Whether it’s a broken-winged bat, twin baby foxes or an orphaned squirrel, wildlife rehabilitator Moon Taylor will do her best to restore the animals to their natural habitat.
The Arlington resident has been caring for animals since she was a child growing up on a small farm in Colorado. Now 50, she is listed with the Texas Parks and Wildlife Department and says the wildlife she cares for is mainly brought to her by citizens, animal control specialists and game wardens.
“The baby wolf came from Six Flags,” she says.
The pup, which was found near the Titan, had been slowly trying to follow people around, Taylor says, before park employees intervened. Not only was the wolf dehydrated, but it also had cuts, scratches and fleas.
“It’s bottle fed,” she says. “Mama can’t be found right now. So I’m mama.”
Taylor, who talked with Arlington Today while at River Legacy Park recently, has seen everything from broken legs to torn stomachs, she says, adding that animals such as raccoons, opossums, bobcats and coyotes are often rescued from local homes, parks and businesses.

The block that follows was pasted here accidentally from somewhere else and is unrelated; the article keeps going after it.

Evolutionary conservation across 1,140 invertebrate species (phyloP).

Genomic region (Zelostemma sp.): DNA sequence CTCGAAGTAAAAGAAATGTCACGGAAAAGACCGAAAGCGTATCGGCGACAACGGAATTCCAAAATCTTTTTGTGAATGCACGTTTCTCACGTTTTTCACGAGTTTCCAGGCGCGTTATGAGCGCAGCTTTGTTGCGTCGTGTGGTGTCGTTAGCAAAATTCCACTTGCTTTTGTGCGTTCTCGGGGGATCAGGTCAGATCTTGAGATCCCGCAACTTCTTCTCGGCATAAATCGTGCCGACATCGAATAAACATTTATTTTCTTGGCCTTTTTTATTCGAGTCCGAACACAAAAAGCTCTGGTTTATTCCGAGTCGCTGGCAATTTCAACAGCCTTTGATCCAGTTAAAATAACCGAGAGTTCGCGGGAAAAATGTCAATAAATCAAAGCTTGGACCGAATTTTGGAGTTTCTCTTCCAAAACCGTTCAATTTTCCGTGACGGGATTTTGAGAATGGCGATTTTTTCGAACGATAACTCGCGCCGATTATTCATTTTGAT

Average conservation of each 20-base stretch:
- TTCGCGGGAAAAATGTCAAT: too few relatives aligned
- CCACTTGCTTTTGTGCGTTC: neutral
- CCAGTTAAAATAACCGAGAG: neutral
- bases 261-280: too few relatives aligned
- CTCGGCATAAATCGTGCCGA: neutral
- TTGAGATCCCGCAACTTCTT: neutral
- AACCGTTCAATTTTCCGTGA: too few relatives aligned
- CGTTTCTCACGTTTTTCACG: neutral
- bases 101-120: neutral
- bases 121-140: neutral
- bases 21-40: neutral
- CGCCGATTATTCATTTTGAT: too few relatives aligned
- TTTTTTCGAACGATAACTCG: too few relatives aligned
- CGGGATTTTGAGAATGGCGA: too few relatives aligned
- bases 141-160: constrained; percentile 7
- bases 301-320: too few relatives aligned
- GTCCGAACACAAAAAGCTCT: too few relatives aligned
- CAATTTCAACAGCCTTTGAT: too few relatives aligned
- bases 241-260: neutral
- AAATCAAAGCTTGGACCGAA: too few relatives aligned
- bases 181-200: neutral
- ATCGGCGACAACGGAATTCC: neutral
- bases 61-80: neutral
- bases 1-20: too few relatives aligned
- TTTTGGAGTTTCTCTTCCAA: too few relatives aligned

“All of the trees are being cut down more for housing,” she says. “So we’re seeing more of them.”
Taylor works with a veterinarian who makes house calls and who also owns land where she can release the animals back into the wild. Friends and family who do not allow hunting on their property also let her release wildlife onto their land.
Taylor, who sometimes receives calls from surrounding cities, says she got a call a few weeks ago about a feral hog near Midlothian. “A wild hog was loose in a woman’s house,” she says. “She literally sent a picture of her standing on a table. At first, I really did think it was one of my colleagues playing a joke on me.”
The call wasn’t a joke, and Taylor referred the woman to the game warden, she says, since she doesn’t handle wild hogs, porcupines, snakes, skunks or spiders.
When not caring for the wildlife, Taylor might be managing her med spa, Tranquility by Moon, or earning extra money working as a dispatcher to buy supplies needed to care for the animals.
Taylor says she’ll continue to advocate for the wildlife even though she has been “torn up” a few times in the past.
“I will fight to the end,” she says. “I’ll stand up for what I believe in.”
“We need the laws about animal rights changed,” she continues. “We don’t have enough wildlife rehabbers because in order to become one it is very strict.”
Taylor also explains how people often get away with abusing and torturing animals, while others are punished or fined for trying to help care for injured wildlife.
“Once you’ve given them water and doctored them, they give you immediate kindness,” she says, noting that sometimes humans may not even offer a “thank you.”
“The only threat in this world is humans,” Taylor continues. “We’re harming everything.”